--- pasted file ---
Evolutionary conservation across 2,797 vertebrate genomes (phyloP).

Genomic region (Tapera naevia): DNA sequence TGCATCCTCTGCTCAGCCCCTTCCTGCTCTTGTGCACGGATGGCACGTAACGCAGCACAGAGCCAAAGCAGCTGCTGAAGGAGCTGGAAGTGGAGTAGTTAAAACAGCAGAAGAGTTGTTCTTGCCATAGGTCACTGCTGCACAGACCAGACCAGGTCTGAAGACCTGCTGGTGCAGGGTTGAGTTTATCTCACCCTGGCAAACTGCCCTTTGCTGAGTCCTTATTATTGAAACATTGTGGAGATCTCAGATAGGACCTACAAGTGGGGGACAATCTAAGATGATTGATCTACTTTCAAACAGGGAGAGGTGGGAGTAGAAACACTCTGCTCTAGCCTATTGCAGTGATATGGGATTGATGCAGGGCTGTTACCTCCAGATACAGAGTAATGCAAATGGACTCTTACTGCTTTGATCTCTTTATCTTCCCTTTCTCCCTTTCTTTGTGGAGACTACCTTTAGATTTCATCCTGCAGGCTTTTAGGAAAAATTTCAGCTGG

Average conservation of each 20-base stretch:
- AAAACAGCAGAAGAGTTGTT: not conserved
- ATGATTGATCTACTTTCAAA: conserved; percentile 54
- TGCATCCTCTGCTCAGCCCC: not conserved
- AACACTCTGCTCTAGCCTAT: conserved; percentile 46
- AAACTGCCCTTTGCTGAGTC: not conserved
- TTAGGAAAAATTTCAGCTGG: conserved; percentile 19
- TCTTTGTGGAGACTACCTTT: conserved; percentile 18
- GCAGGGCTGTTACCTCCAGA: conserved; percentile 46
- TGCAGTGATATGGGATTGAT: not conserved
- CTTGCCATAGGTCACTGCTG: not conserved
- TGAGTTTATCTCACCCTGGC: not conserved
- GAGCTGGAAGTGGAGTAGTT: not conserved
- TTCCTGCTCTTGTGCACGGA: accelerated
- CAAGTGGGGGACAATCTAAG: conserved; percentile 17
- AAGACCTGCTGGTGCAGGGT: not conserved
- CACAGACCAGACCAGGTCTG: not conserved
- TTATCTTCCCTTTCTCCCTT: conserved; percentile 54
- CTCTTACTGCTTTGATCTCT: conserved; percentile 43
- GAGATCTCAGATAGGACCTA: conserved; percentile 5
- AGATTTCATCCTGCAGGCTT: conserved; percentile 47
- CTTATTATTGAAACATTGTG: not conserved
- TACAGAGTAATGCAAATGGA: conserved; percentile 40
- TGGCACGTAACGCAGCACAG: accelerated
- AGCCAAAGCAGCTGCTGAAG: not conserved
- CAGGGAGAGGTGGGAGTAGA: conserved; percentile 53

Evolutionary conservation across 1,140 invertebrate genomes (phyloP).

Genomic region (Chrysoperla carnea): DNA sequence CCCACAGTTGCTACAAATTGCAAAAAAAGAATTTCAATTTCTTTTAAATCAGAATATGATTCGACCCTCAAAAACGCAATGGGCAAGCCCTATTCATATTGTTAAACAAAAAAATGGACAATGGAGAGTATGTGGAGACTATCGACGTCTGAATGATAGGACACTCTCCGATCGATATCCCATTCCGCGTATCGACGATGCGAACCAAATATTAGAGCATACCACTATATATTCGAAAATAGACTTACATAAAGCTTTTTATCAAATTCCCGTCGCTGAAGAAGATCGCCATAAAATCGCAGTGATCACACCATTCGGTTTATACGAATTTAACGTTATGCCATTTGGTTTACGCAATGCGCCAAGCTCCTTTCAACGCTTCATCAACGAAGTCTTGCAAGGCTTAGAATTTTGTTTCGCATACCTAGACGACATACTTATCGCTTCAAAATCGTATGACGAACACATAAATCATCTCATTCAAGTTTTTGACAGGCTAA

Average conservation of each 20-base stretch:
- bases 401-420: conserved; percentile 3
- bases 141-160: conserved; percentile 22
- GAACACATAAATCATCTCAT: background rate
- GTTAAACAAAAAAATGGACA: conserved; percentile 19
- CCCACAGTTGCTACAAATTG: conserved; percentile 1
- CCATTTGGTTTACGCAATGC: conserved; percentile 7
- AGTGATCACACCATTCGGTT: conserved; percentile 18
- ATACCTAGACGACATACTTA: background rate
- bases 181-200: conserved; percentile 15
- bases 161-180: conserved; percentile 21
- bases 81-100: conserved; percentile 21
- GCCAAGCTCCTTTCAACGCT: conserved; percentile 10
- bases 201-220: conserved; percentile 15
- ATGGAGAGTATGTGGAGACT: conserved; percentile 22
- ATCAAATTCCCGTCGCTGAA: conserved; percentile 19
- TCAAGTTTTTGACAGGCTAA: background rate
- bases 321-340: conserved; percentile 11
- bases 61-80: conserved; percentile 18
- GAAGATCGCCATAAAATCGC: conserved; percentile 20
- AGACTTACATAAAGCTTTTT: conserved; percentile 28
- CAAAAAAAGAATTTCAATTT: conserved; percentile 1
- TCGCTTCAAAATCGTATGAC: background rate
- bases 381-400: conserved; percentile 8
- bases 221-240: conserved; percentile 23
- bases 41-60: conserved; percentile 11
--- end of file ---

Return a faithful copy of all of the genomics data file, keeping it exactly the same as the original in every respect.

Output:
Evolutionary conservation across 2,797 vertebrate genomes (phyloP).

Genomic region (Tapera naevia): DNA sequence TGCATCCTCTGCTCAGCCCCTTCCTGCTCTTGTGCACGGATGGCACGTAACGCAGCACAGAGCCAAAGCAGCTGCTGAAGGAGCTGGAAGTGGAGTAGTTAAAACAGCAGAAGAGTTGTTCTTGCCATAGGTCACTGCTGCACAGACCAGACCAGGTCTGAAGACCTGCTGGTGCAGGGTTGAGTTTATCTCACCCTGGCAAACTGCCCTTTGCTGAGTCCTTATTATTGAAACATTGTGGAGATCTCAGATAGGACCTACAAGTGGGGGACAATCTAAGATGATTGATCTACTTTCAAACAGGGAGAGGTGGGAGTAGAAACACTCTGCTCTAGCCTATTGCAGTGATATGGGATTGATGCAGGGCTGTTACCTCCAGATACAGAGTAATGCAAATGGACTCTTACTGCTTTGATCTCTTTATCTTCCCTTTCTCCCTTTCTTTGTGGAGACTACCTTTAGATTTCATCCTGCAGGCTTTTAGGAAAAATTTCAGCTGG

Average conservation of each 20-base stretch:
- AAAACAGCAGAAGAGTTGTT: not conserved
- ATGATTGATCTACTTTCAAA: conserved; percentile 54
- TGCATCCTCTGCTCAGCCCC: not conserved
- AACACTCTGCTCTAGCCTAT: conserved; percentile 46
- AAACTGCCCTTTGCTGAGTC: not conserved
- TTAGGAAAAATTTCAGCTGG: conserved; percentile 19
- TCTTTGTGGAGACTACCTTT: conserved; percentile 18
- GCAGGGCTGTTACCTCCAGA: conserved; percentile 46
- TGCAGTGATATGGGATTGAT: not conserved
- CTTGCCATAGGTCACTGCTG: not conserved
- TGAGTTTATCTCACCCTGGC: not conserved
- GAGCTGGAAGTGGAGTAGTT: not conserved
- TTCCTGCTCTTGTGCACGGA: accelerated
- CAAGTGGGGGACAATCTAAG: conserved; percentile 17
- AAGACCTGCTGGTGCAGGGT: not conserved
- CACAGACCAGACCAGGTCTG: not conserved
- TTATCTTCCCTTTCTCCCTT: conserved; percentile 54
- CTCTTACTGCTTTGATCTCT: conserved; percentile 43
- GAGATCTCAGATAGGACCTA: conserved; percentile 5
- AGATTTCATCCTGCAGGCTT: conserved; percentile 47
- CTTATTATTGAAACATTGTG: not conserved
- TACAGAGTAATGCAAATGGA: conserved; percentile 40
- TGGCACGTAACGCAGCACAG: accelerated
- AGCCAAAGCAGCTGCTGAAG: not conserved
- CAGGGAGAGGTGGGAGTAGA: conserved; percentile 53

Evolutionary conservation across 1,140 invertebrate genomes (phyloP).

Genomic region (Chrysoperla carnea): DNA sequence CCCACAGTTGCTACAAATTGCAAAAAAAGAATTTCAATTTCTTTTAAATCAGAATATGATTCGACCCTCAAAAACGCAATGGGCAAGCCCTATTCATATTGTTAAACAAAAAAATGGACAATGGAGAGTATGTGGAGACTATCGACGTCTGAATGATAGGACACTCTCCGATCGATATCCCATTCCGCGTATCGACGATGCGAACCAAATATTAGAGCATACCACTATATATTCGAAAATAGACTTACATAAAGCTTTTTATCAAATTCCCGTCGCTGAAGAAGATCGCCATAAAATCGCAGTGATCACACCATTCGGTTTATACGAATTTAACGTTATGCCATTTGGTTTACGCAATGCGCCAAGCTCCTTTCAACGCTTCATCAACGAAGTCTTGCAAGGCTTAGAATTTTGTTTCGCATACCTAGACGACATACTTATCGCTTCAAAATCGTATGACGAACACATAAATCATCTCATTCAAGTTTTTGACAGGCTAA

Average conservation of each 20-base stretch:
- bases 401-420: conserved; percentile 3
- bases 141-160: conserved; percentile 22
- GAACACATAAATCATCTCAT: background rate
- GTTAAACAAAAAAATGGACA: conserved; percentile 19
- CCCACAGTTGCTACAAATTG: conserved; percentile 1
- CCATTTGGTTTACGCAATGC: conserved; percentile 7
- AGTGATCACACCATTCGGTT: conserved; percentile 18
- ATACCTAGACGACATACTTA: background rate
- bases 181-200: conserved; percentile 15
- bases 161-180: conserved; percentile 21
- bases 81-100: conserved; percentile 21
- GCCAAGCTCCTTTCAACGCT: conserved; percentile 10
- bases 201-220: conserved; percentile 15
- ATGGAGAGTATGTGGAGACT: conserved; percentile 22
- ATCAAATTCCCGTCGCTGAA: conserved; percentile 19
- TCAAGTTTTTGACAGGCTAA: background rate
- bases 321-340: conserved; percentile 11
- bases 61-80: conserved; percentile 18
- GAAGATCGCCATAAAATCGC: conserved; percentile 20
- AGACTTACATAAAGCTTTTT: conserved; percentile 28
- CAAAAAAAGAATTTCAATTT: conserved; percentile 1
- TCGCTTCAAAATCGTATGAC: background rate
- bases 381-400: conserved; percentile 8
- bases 221-240: conserved; percentile 23
- bases 41-60: conserved; percentile 11